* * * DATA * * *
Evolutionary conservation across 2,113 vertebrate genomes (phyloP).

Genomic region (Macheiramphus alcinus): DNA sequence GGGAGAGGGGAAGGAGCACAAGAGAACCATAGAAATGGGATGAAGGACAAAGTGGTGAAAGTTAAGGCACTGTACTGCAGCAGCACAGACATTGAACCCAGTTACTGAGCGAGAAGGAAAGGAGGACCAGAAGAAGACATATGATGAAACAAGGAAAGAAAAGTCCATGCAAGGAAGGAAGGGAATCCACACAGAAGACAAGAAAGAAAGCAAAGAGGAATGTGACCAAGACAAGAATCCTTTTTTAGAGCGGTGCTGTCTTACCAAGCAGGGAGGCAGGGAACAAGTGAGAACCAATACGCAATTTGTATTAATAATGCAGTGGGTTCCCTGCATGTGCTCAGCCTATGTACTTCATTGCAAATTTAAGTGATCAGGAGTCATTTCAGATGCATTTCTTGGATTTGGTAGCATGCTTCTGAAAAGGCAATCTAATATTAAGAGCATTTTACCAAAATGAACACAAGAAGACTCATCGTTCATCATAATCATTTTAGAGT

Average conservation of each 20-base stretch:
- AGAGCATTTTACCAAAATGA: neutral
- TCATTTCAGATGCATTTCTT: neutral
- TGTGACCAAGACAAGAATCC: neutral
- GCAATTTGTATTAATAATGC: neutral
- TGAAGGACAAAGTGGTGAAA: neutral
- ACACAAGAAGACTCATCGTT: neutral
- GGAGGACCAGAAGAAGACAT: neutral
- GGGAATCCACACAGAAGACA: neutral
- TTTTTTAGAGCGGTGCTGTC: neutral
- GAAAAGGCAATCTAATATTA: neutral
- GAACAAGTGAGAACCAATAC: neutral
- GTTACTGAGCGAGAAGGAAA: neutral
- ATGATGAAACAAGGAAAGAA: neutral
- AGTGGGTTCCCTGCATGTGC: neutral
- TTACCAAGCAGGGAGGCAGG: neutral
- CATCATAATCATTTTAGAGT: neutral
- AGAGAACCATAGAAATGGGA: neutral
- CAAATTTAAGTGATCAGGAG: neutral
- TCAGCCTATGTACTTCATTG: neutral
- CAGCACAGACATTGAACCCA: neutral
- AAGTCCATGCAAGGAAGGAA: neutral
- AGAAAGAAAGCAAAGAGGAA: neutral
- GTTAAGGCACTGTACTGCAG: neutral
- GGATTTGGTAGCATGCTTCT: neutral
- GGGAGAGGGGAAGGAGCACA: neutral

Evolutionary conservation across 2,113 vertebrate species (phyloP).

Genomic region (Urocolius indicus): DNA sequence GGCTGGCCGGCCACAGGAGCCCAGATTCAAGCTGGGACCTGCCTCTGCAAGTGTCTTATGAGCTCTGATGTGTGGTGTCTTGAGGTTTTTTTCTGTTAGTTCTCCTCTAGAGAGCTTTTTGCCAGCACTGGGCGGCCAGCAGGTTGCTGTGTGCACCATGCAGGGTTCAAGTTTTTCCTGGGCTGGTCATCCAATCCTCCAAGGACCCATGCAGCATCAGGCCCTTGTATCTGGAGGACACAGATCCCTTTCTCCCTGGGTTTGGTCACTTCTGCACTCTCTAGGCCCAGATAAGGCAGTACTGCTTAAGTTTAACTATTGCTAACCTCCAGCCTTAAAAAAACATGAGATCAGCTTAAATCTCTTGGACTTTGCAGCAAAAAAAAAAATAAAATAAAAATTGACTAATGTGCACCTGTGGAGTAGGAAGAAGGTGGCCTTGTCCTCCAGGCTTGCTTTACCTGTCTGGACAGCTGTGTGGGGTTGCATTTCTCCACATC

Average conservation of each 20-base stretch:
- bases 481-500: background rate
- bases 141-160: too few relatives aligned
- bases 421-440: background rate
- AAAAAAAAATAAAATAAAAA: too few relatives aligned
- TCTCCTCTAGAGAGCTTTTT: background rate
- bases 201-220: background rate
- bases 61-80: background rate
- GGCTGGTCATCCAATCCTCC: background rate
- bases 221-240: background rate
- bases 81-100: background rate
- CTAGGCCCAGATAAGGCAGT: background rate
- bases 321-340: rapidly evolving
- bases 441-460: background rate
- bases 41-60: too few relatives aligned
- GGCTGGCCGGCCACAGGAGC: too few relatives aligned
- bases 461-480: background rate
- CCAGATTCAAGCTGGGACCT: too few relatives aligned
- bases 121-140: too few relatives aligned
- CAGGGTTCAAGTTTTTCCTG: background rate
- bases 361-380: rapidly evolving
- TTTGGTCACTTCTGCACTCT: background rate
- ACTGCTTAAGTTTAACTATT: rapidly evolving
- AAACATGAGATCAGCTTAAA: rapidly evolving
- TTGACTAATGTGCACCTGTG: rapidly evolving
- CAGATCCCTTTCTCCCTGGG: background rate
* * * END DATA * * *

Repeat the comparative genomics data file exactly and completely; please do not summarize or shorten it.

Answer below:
Evolutionary conservation across 2,113 vertebrate genomes (phyloP).

Genomic region (Macheiramphus alcinus): DNA sequence GGGAGAGGGGAAGGAGCACAAGAGAACCATAGAAATGGGATGAAGGACAAAGTGGTGAAAGTTAAGGCACTGTACTGCAGCAGCACAGACATTGAACCCAGTTACTGAGCGAGAAGGAAAGGAGGACCAGAAGAAGACATATGATGAAACAAGGAAAGAAAAGTCCATGCAAGGAAGGAAGGGAATCCACACAGAAGACAAGAAAGAAAGCAAAGAGGAATGTGACCAAGACAAGAATCCTTTTTTAGAGCGGTGCTGTCTTACCAAGCAGGGAGGCAGGGAACAAGTGAGAACCAATACGCAATTTGTATTAATAATGCAGTGGGTTCCCTGCATGTGCTCAGCCTATGTACTTCATTGCAAATTTAAGTGATCAGGAGTCATTTCAGATGCATTTCTTGGATTTGGTAGCATGCTTCTGAAAAGGCAATCTAATATTAAGAGCATTTTACCAAAATGAACACAAGAAGACTCATCGTTCATCATAATCATTTTAGAGT

Average conservation of each 20-base stretch:
- AGAGCATTTTACCAAAATGA: neutral
- TCATTTCAGATGCATTTCTT: neutral
- TGTGACCAAGACAAGAATCC: neutral
- GCAATTTGTATTAATAATGC: neutral
- TGAAGGACAAAGTGGTGAAA: neutral
- ACACAAGAAGACTCATCGTT: neutral
- GGAGGACCAGAAGAAGACAT: neutral
- GGGAATCCACACAGAAGACA: neutral
- TTTTTTAGAGCGGTGCTGTC: neutral
- GAAAAGGCAATCTAATATTA: neutral
- GAACAAGTGAGAACCAATAC: neutral
- GTTACTGAGCGAGAAGGAAA: neutral
- ATGATGAAACAAGGAAAGAA: neutral
- AGTGGGTTCCCTGCATGTGC: neutral
- TTACCAAGCAGGGAGGCAGG: neutral
- CATCATAATCATTTTAGAGT: neutral
- AGAGAACCATAGAAATGGGA: neutral
- CAAATTTAAGTGATCAGGAG: neutral
- TCAGCCTATGTACTTCATTG: neutral
- CAGCACAGACATTGAACCCA: neutral
- AAGTCCATGCAAGGAAGGAA: neutral
- AGAAAGAAAGCAAAGAGGAA: neutral
- GTTAAGGCACTGTACTGCAG: neutral
- GGATTTGGTAGCATGCTTCT: neutral
- GGGAGAGGGGAAGGAGCACA: neutral

Evolutionary conservation across 2,113 vertebrate species (phyloP).

Genomic region (Urocolius indicus): DNA sequence GGCTGGCCGGCCACAGGAGCCCAGATTCAAGCTGGGACCTGCCTCTGCAAGTGTCTTATGAGCTCTGATGTGTGGTGTCTTGAGGTTTTTTTCTGTTAGTTCTCCTCTAGAGAGCTTTTTGCCAGCACTGGGCGGCCAGCAGGTTGCTGTGTGCACCATGCAGGGTTCAAGTTTTTCCTGGGCTGGTCATCCAATCCTCCAAGGACCCATGCAGCATCAGGCCCTTGTATCTGGAGGACACAGATCCCTTTCTCCCTGGGTTTGGTCACTTCTGCACTCTCTAGGCCCAGATAAGGCAGTACTGCTTAAGTTTAACTATTGCTAACCTCCAGCCTTAAAAAAACATGAGATCAGCTTAAATCTCTTGGACTTTGCAGCAAAAAAAAAAATAAAATAAAAATTGACTAATGTGCACCTGTGGAGTAGGAAGAAGGTGGCCTTGTCCTCCAGGCTTGCTTTACCTGTCTGGACAGCTGTGTGGGGTTGCATTTCTCCACATC

Average conservation of each 20-base stretch:
- bases 481-500: background rate
- bases 141-160: too few relatives aligned
- bases 421-440: background rate
- AAAAAAAAATAAAATAAAAA: too few relatives aligned
- TCTCCTCTAGAGAGCTTTTT: background rate
- bases 201-220: background rate
- bases 61-80: background rate
- GGCTGGTCATCCAATCCTCC: background rate
- bases 221-240: background rate
- bases 81-100: background rate
- CTAGGCCCAGATAAGGCAGT: background rate
- bases 321-340: rapidly evolving
- bases 441-460: background rate
- bases 41-60: too few relatives aligned
- GGCTGGCCGGCCACAGGAGC: too few relatives aligned
- bases 461-480: background rate
- CCAGATTCAAGCTGGGACCT: too few relatives aligned
- bases 121-140: too few relatives aligned
- CAGGGTTCAAGTTTTTCCTG: background rate
- bases 361-380: rapidly evolving
- TTTGGTCACTTCTGCACTCT: background rate
- ACTGCTTAAGTTTAACTATT: rapidly evolving
- AAACATGAGATCAGCTTAAA: rapidly evolving
- TTGACTAATGTGCACCTGTG: rapidly evolving
- CAGATCCCTTTCTCCCTGGG: background rate